While the fundraising staff of the Presbyterian Church (U.S.A.) is hard at work trying to raise money to support the denomination’s mission work, the difficulty of finding ministry funds as membership declines is becoming clear. Reports coming to the Presbyterian Mission Agency Board for its April 15-17 meeting in Louisville outline some of the challenges.
Also up at this meeting: a closed-door session on April 15 for the board to hear a report from Mark Calloway, a lawyer from Charlotte, North Carolina, who has been investigating ethics violations in the 1001 New Worshipping Communities program. Four employees of that program have been on paid leave since Nov. 15 while that investigation proceeds.
Board members also are expected to discuss at this meeting how to build trust in the PC(USA) and how to be board members in challenging times.
Here’s more on the fundraising reports.
In 2014, fundraising for World Mission – used for “sending and support of” PC(USA) mission co-workers – came in at $1.795 million less than the goal for the year and fell short by $894,000 from what was raised in 2013, according to one report.
Of the $7.28 million raised for World Mission in 2014, $2.48 million came from individual donors (about 61 percent of the $4.08 million the denomination hoped to raise from individuals) and $4.8 million from congregations (about 96 percent of the $5 million fundraising goal). Fundraising expenses for World Mission came in under budget – at $1.88 million for 2014, about $268,000 less than had been projected.
For 2014, that leaves just over $5.4 million available for sending and supporting PC(USA) mission co-workers – about $1.1 million less than in 2013 and more than $1.5 million shy of the goal for 2014. The report doesn’t indicate specifically how that shortfall will affect World Mission ministry work, although more details may emerge as the board discusses financial reports this week.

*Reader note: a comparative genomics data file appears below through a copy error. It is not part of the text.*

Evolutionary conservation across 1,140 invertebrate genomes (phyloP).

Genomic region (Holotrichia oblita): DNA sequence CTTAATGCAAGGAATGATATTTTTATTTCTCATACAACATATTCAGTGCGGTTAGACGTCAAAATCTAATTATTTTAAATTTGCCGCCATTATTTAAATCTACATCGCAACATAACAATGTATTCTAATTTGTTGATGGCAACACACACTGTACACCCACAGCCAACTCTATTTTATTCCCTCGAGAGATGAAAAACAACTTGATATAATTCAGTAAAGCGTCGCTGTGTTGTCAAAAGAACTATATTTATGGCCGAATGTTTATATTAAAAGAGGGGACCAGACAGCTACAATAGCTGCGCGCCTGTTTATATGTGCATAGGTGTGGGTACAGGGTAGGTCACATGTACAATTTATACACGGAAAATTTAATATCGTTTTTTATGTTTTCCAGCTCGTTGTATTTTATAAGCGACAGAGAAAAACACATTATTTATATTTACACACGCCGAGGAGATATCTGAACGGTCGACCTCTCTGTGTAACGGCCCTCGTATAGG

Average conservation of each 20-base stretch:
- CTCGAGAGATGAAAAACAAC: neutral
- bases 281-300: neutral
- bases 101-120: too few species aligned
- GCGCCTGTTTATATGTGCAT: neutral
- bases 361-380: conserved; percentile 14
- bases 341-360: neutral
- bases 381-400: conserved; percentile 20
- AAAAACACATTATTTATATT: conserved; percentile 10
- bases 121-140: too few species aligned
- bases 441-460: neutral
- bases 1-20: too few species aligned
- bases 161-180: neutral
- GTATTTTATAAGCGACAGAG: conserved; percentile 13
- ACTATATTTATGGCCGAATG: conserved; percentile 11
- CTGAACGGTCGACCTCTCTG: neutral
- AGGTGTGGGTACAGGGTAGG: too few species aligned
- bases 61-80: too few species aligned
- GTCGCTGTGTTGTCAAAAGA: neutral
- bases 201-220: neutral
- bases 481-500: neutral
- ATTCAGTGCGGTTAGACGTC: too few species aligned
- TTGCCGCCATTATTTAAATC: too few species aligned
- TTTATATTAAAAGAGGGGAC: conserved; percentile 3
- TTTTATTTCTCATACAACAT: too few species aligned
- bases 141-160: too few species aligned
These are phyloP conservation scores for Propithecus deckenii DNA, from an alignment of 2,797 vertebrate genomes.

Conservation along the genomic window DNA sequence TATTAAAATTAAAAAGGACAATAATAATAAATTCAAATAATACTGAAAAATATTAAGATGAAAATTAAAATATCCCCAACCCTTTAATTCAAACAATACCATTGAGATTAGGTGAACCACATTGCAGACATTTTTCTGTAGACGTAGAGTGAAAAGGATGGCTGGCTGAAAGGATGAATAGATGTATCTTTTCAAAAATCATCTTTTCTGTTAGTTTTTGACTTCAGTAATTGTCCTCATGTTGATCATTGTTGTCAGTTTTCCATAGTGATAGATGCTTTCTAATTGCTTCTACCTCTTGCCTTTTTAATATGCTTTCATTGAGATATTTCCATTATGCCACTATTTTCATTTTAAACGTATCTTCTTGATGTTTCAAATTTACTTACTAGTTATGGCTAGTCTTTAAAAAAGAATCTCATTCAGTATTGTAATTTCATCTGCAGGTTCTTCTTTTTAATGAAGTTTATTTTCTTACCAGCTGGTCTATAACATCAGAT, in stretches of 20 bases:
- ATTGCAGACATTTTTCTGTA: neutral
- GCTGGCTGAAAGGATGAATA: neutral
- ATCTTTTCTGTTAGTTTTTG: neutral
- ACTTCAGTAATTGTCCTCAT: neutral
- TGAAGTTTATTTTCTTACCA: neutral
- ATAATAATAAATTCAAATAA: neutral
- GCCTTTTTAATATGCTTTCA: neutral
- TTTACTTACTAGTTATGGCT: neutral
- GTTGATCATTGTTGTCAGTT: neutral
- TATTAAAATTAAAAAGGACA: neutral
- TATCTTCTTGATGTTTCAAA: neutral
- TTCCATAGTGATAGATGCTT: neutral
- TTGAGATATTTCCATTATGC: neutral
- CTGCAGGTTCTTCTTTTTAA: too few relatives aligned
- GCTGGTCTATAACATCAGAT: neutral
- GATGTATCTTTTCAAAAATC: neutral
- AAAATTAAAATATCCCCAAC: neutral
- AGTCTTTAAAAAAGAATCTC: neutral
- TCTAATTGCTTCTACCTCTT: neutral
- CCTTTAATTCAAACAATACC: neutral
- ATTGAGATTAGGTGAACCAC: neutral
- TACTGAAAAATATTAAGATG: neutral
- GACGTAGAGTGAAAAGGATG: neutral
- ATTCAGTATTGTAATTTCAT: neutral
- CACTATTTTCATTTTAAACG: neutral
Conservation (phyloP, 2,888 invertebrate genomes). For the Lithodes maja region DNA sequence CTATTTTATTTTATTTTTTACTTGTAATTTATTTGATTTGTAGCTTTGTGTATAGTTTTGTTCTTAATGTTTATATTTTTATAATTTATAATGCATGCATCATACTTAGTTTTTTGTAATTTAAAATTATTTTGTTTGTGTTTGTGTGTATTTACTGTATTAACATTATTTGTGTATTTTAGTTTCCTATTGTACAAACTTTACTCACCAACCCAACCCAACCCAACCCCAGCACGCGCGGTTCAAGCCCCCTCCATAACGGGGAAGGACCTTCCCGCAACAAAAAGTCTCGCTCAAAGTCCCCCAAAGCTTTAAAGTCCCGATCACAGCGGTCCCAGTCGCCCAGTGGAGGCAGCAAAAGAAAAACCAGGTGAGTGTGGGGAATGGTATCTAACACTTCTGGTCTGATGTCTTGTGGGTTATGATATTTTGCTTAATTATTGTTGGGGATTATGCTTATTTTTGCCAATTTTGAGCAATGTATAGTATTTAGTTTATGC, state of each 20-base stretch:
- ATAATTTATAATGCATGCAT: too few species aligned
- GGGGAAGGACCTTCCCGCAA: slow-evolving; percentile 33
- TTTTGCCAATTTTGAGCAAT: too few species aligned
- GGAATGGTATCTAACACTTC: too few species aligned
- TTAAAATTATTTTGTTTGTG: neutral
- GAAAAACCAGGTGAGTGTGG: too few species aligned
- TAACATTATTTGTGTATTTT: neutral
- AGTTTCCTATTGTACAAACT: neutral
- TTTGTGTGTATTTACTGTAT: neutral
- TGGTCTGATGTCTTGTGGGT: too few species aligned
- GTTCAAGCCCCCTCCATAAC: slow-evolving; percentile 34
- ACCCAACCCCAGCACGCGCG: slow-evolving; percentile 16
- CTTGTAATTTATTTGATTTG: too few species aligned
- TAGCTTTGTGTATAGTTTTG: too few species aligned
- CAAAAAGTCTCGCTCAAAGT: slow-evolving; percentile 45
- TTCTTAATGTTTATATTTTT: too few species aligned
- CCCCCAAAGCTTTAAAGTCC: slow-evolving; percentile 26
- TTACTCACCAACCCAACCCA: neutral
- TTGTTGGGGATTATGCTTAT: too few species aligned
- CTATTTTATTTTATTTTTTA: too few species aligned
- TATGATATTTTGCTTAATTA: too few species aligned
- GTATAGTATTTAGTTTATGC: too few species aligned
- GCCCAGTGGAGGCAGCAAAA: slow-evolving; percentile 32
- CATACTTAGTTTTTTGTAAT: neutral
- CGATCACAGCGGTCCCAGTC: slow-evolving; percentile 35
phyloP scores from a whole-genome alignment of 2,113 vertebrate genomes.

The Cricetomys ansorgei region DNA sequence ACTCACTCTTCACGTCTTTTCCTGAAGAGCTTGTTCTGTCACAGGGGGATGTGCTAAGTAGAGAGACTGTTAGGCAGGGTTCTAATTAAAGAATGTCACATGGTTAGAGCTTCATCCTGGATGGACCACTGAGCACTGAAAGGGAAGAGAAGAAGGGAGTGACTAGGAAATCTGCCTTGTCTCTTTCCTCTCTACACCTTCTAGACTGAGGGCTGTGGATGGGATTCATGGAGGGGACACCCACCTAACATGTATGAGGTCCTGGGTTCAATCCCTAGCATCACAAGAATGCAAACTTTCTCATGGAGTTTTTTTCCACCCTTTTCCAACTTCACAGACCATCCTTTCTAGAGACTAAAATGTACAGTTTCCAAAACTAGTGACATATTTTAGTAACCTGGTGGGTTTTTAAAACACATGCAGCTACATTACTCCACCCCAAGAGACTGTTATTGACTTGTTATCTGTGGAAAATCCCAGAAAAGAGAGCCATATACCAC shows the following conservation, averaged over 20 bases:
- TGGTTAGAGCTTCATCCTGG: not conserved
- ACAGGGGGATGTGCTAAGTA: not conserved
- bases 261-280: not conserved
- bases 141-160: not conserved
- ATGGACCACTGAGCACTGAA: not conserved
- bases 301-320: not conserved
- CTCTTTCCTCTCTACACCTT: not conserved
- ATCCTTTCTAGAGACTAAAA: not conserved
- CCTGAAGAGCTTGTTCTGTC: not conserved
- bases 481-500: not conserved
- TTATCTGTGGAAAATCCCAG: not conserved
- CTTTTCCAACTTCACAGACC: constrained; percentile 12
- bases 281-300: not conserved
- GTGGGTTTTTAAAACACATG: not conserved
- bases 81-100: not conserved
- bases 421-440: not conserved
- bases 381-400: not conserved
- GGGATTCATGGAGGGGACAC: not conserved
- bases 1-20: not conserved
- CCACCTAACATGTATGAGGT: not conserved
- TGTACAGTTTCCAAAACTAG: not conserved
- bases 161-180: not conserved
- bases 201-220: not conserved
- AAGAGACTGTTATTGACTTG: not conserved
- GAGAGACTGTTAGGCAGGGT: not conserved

The report states that the shortfall in individual giving “can be attributed to many factors, including climate in the church toward some of the national changes as well as our ability to increase the number of people with whom we are able to meet and share the World Mission story. We continue to hear that people are not aware that the funding of mission co-workers is dependent upon gifts over and above regular congregational giving. We have spread this message widely in the past, and continue to let people know that the Presbyterian Mission Agency can only send the number of mission co-workers the church is willing to support, and that there is an urgency related to the funding of mission co-workers.”
Included in the World Mission fundraising figures is $523,100 raised for the South Sudan Education and Peacemaking project – part of the Educate a Child, Transform the World initiative the General Assembly approved in 2014. That financial support includes $151,699 for mission co-workers and $371,401 in revenues for projects and programs associated with the initiative, the report states.
Fundraising for special initiatives
The denomination’s fundraisers are specifically working to raise money for areas of ministry work that Linda Valentine, the executive director of the Presbyterian Mission Agency, has said need new sources of funding.
Those projects are:
- The Company of New Pastors;
- New worshipping communities;
- The Office of Public Witness in Washington D.C. and the United Nations Office in New York;
- Efforts in racial ethnic leadership and new immigrant worshipping communities; and
- The Young Adult Volunteer program.
This report outlines a long-term fundraising strategy: projections are that the financial fruit of the effort won’t be seen for several years. The fundraising projections for those areas are:
Giving to the PC(USA)’s Special Offerings was down in 2014 – with total net revenue for 2014 down 7 percent ($705,841) from 2013 ($10.23 million in 2013 versus $9.52 million in 2014). The 2014 net revenue fell just over $2 million short ($9.52 million instead of $11.52 million) of the fundraising goal set for the year.
Expenses for Special Offerings were up: more than $461,000 (23 percent) higher in 2014 than 2013 and more than $910,000 over the expense goal for the year.
Here’s how giving to the Special Offerings compares from 2013 to 2014 and to the goals for 2014:
The Peace and Global Witness Offering was new in 2014 – approved by the General Assembly in June 2014. To keep the number of denominational Special Offerings at four, the Peacemaking Offering is being restructured into the new Peace and Global Witness Offering.
The Special Offerings Task Force has announced a goal of doubling the giving to the four Special Offerings – hoping to hit to $20 million in donations by 2020.